4.3. Extraction of order component

It has been mentioned that the order spectrum only displays the orders related to the reference wave number function and that the wave mode having different dispersion properties would be excluded. Moreover, the wave-packets in the reference mode can be identified one by one in the order spectrum and their propagating distances can be estimated according to the one-to-one relationship between the wave-packet propagation distance and its corresponding order. In some applications, however, engineers do need some wave-packet waveform of particular order to quantify the damage degree. Although short-term Fourier transform characterizes each individual transient and non-stationary harmonic (or order) in its spectrogram distribution, it is invalid to reconstruct target order/spectral components embedded in the analyzed signal. The Gabor order tracking technique is proposed with extremely good selectivity on the extracted wave-packet. The process to recover the wave-packet of specified order can be done with the Gabor transform and its inverse-the Gabor expansion. The Gabor expansion coefficients of S(f) are evaluated through the Gabor transform. The Gabor expansion of S(f) can be expressed as:

S f = i = 0 I - 1 j = 0 J - 1 c i , j g i , j f ,

where i, j, I, JZ, ci,j denote the Gabor expansion coefficient and gi,j(f) is the shift and modulated form of the Gabor elementary function. I denotes the time sampling number, J denotes the frequency sampling number or frequency bins. Gabor expansion coefficients, ci,j are expressed be using the Gabor transform, i.e.:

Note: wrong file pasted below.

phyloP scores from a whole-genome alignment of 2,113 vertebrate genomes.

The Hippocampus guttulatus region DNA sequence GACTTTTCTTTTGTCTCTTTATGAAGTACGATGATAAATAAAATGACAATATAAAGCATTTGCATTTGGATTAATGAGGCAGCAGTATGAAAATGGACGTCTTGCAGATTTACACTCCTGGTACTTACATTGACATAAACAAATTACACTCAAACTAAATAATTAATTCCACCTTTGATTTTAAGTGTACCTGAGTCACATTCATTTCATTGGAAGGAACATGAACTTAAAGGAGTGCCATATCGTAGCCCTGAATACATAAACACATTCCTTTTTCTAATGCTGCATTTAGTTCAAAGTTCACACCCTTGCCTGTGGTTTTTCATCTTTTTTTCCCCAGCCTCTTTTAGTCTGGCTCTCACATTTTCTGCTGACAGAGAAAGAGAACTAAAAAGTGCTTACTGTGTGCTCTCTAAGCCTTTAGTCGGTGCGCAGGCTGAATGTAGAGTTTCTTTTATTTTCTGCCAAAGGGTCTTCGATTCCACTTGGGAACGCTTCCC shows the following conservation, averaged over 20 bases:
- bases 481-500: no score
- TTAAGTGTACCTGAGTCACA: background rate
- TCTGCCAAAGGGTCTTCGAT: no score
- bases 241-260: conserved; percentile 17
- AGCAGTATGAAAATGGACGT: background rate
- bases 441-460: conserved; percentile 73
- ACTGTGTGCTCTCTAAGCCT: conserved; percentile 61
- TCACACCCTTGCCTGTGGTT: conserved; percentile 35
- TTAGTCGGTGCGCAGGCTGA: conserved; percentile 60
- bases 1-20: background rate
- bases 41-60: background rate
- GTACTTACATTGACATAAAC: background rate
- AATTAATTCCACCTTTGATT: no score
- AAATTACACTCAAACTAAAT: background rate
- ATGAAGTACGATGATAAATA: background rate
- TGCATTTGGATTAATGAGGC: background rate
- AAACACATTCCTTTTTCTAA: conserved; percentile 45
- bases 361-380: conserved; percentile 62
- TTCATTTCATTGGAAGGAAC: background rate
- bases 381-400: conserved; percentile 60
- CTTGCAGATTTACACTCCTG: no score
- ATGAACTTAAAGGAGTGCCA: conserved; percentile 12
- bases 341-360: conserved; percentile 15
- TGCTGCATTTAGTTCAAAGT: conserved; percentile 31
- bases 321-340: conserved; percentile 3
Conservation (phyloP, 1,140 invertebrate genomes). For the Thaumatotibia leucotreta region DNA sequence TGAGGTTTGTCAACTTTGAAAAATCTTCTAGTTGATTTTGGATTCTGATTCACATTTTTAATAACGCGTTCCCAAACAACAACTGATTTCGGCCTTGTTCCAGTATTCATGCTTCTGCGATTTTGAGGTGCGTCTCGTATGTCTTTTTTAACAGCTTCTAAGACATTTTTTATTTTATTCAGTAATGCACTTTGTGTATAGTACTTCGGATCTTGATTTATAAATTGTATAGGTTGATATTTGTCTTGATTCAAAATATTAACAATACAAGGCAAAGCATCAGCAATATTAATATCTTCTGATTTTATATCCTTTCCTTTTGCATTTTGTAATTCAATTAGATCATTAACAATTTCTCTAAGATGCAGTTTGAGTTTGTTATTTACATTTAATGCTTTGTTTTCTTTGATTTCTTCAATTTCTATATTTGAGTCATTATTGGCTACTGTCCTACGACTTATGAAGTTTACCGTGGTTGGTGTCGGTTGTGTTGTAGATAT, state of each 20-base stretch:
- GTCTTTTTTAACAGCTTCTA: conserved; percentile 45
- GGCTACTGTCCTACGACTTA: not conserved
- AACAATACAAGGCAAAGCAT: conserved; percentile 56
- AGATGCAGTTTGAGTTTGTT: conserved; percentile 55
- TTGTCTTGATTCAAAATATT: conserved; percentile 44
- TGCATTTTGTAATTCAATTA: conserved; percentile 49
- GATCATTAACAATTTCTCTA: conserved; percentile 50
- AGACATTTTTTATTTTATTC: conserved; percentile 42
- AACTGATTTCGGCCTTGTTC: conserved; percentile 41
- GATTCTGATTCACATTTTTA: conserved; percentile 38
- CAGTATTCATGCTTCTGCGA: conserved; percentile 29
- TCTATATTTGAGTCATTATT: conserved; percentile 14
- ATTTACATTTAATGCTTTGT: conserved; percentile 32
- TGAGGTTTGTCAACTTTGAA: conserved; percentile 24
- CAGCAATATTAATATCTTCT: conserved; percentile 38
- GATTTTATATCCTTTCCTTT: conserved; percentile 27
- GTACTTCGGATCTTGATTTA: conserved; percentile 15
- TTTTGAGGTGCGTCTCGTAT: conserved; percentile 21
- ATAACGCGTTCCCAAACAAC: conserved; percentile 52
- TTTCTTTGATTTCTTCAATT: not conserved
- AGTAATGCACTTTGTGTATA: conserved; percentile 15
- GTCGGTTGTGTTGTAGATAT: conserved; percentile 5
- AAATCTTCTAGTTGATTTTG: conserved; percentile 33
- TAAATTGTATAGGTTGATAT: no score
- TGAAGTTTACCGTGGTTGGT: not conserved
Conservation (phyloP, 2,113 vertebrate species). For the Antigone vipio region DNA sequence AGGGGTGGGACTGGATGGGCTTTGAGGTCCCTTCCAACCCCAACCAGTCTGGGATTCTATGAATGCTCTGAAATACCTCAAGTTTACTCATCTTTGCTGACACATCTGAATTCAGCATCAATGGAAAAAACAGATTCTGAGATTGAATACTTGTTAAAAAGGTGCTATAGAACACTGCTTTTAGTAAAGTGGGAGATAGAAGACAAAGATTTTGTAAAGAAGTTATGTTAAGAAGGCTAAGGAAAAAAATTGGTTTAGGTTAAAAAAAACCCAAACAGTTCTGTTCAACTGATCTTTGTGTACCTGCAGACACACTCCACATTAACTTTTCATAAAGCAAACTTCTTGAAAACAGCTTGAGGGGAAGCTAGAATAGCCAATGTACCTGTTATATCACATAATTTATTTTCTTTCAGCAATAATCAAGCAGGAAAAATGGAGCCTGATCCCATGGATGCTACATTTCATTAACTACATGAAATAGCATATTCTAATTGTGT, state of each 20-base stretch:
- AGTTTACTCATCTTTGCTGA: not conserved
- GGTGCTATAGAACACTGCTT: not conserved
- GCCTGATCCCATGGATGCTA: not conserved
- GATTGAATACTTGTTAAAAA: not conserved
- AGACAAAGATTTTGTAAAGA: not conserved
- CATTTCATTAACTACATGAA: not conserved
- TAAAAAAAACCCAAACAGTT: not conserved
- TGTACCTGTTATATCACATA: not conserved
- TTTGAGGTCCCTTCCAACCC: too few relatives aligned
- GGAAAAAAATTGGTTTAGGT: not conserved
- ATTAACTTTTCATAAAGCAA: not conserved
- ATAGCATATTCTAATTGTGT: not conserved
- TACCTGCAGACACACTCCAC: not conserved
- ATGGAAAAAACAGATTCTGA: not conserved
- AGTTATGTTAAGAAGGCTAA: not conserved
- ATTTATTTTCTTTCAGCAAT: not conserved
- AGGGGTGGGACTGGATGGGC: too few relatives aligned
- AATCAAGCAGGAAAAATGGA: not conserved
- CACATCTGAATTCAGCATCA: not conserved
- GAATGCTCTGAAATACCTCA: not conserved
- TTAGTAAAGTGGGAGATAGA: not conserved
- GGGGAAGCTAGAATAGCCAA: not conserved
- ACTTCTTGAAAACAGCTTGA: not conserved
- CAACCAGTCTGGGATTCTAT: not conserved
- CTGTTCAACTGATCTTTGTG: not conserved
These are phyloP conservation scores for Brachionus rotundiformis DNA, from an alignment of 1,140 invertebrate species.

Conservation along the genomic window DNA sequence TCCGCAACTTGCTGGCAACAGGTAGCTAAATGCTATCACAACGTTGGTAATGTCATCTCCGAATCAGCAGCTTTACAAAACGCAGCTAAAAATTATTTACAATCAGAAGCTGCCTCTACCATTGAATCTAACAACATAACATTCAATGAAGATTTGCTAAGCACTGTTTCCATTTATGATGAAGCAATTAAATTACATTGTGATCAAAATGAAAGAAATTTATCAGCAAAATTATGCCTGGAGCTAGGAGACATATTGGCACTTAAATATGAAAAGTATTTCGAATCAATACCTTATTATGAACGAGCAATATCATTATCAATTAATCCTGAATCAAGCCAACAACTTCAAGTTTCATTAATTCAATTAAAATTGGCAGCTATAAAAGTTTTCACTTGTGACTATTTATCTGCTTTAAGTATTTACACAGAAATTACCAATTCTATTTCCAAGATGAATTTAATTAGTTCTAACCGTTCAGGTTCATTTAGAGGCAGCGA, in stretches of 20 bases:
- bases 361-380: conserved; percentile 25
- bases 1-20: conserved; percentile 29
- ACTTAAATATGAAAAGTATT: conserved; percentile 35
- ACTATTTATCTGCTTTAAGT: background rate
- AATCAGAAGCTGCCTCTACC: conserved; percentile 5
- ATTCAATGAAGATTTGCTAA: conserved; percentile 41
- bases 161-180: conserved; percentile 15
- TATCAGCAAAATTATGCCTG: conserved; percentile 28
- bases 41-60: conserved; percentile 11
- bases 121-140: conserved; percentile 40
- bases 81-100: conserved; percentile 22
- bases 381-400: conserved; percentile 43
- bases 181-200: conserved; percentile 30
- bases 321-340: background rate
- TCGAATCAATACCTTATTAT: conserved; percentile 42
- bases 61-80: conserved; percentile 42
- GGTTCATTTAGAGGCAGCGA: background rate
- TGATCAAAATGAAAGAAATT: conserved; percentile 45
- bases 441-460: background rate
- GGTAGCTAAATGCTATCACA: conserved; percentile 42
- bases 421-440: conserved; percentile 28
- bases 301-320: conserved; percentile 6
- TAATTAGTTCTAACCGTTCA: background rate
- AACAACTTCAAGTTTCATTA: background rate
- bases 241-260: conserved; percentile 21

c i , j = - S ( f ) g i , j * ( f ) d f ,

where gi,j*(f) is the corresponding dual function of gi,j(f). The Gabor expansion coefficients associated with the Gabor transform are flexibly applied to reconstruct the order components of interest. The computation employs masking strategies. The order components of interest that are covered by designated masks can is singled out and reconstructed from the multi-component reflection. The Gabor spectrogram of S(f) is generated by mapping the Gabor coefficient array into a 2D image of Gabor spectrogram distribution. The Gabor spectrogram can characterize the energy-intensive components of S(f) in certain frequencies that are relevant to the referenced lk(f). A mask operation is performed on the initial Gabor coefficient array ci,j using the referenced lk(f) and its related order. Then, a mask array wi,j is generated with limited binary values, preserving ci,j when wi,j= 1 and removing ci,j when wi,j=0. In this case, we can achieve a frequency domain wave-packet whose Gabor coefficients are exactly inside area defined by the mask function wi,j. The Gabor coefficients are corrected by wi,j, and then a modified Gabor coefficient array c~m,n is generated, shown as:

c ~ i , j = c i , j ,         w i , j = 1 , 0 ,               w i , j = 0 .

The frequency domain wave-packet corresponding to the order component of interest is reconstructed from the modified coefficient array c~i,j:

S e x t f = i = 0 I - 1 j = 0 J - 1 c ~ i , j g i , j f .

5. Application in processing multimode overlapping wave

In this section, the performance of the proposed approach in processing multimode overlapping wave is investigated with a numerical simulation. The software Disperse (Non-destructive Testing Laboratory, Dept. of Mechanical Engineering, Imperial College, London, UK) [22] is used to generated the wave number-frequency function for Lamb waves in a 1-mm thick aluminium plate and these are shown in Fig. 4. The Gaussian modulated wave-packet in Eq. (3) with centre frequency f0= 150 kHz, time width parameter σ= 2×105 is assumed to be the incident wave, which is shown in Fig. 5(a). Its frequency spectrum is shown in Fig. 5(b), where its bandwidth range extends about fmin,fmax = [80 kHz, 220 kHz].